If it’s built to last, the conventional middle class American home may be a far more versatile structure than we credit it. As homes age, if their interior layout falls out of fashion, or the neighborhood around them declines economically, all too often they eventually face neglect, abandonment, and, eventually, the bulldozer. What a shame, since much of the time they can adapt to completely different uses far more easily than, say, a strip mall. I’ve written about a home on the Near Southside of Indianapolis that basically became engulfed by a storefront, so that retail fronts the street level, while a steeped roof pokes out from above the rear of the new structure. It’s strangely unobtrusive, since the clear focal point in the commercial conversion is now the protuberant retail that faces the sidewalk and street.
But it’s not alone. Other respondents to that particular blog post recognized similar conversion oddities elsewhere in the city, where the owner essentially built around an old residence with a storefront that conceals much of the original home. And since then I have found additional examples in the outlying areas of the city’s southern suburban reaches. One of the home/storefront hybrids adopts an almost identical character to the one featured in the past, so you don’t have to dig back to my old blog link; just take a look at the photo below and you’ll get the idea. Here’s the façade of what was until recently a barber shop on Madison Avenue:
Notice the gable poking out in the back? Here are some side views.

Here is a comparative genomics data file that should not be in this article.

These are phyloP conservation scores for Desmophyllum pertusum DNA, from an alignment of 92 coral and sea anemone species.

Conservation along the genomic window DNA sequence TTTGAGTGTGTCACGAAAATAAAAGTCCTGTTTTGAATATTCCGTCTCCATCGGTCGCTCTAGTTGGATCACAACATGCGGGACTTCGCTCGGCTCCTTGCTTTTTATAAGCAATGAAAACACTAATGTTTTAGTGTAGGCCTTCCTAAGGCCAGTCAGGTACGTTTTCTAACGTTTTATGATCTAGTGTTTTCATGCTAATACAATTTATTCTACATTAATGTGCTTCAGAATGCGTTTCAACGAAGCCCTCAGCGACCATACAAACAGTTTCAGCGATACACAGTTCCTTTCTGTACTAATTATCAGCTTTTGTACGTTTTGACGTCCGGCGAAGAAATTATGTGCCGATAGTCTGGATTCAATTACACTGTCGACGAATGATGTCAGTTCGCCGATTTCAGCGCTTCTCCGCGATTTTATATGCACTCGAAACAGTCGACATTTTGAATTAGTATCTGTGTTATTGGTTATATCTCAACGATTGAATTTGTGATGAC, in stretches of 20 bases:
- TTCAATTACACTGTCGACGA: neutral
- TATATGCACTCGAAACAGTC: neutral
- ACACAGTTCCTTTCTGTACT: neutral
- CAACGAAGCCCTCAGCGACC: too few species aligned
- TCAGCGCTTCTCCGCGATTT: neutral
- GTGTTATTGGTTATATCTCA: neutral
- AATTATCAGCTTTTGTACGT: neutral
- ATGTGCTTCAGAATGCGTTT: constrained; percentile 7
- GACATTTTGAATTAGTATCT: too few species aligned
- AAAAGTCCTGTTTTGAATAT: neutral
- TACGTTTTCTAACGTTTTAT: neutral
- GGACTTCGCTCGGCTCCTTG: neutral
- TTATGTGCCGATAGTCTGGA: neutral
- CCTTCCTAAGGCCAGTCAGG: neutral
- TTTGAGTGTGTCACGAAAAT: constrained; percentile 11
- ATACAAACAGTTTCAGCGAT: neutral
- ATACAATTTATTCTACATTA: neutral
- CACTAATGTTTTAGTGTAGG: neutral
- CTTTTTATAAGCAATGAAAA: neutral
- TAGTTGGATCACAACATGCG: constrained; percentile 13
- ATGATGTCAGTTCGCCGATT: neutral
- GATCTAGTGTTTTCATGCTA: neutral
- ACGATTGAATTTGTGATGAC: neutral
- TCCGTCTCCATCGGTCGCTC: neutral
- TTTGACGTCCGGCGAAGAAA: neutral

It turns out Chad’s Barber Shop just moved a door down, to a different storefront that is blocking what used to be the main entrance to this house.
And a rear view reveals that this strip mall most likely comprises two separate private residences that have, to a certain extent, merged their identities under the shared storefront space. A two-for-one conversion.
There’s little more to analyze about this quirky structure that I didn’t mention back in November. But another residential-to-commercial conversion proves particularly savvy at employing design to improve the streetscape. Southport, Indiana is an enclave, completely surrounded by Indianapolis but claiming its own mayor, police force, and municipal ordinances. Parts of it retain the character of a separate old municipality, with a handful of commercial buildings clustered around an old rail stop.
Trust me: for those who like small-town streetscapes, this is really fairly attractive most of the time, and would certainly look better if the business owners shoveled the sidewalks. But look closely at the structure to the far left—here’s another picture:
Again, a steeped roof and gable poke out from the cement/brick storefront to the Southport Antique Mall. Now, observe as I have walked past the front of the store to the other side and haven taken a picture of the structure from that angle:
The house is plainly visible from this side. If I recall correctly, the owners of this sprawling antique mall have converted the entire first floor of the home and merged it with the store. The stairway up to the second floor suggests a quick access to the residential portion. If I veer to the right slightly from the previous photo, you can see how this large establishment has adapted to a narrow but deep parcel:
It’s an effective example of the classic home-upstairs-store-below combination, and it extends the streetscape to this brief main-street element of Southport Road. Walking directly in front of the Southport Antique Mall’s main window offers the best perspective:
My hat is off to owners of the Southport Antique Mall for their serendipity. I can only imagine that part of the mall’s continued success has something to do with their shrewd adaptation to the main street culture, and antique malls themselves have become a quintessential tenant of old commercial corridors. Even better: they took the time to shovel their portion of the sidewalk!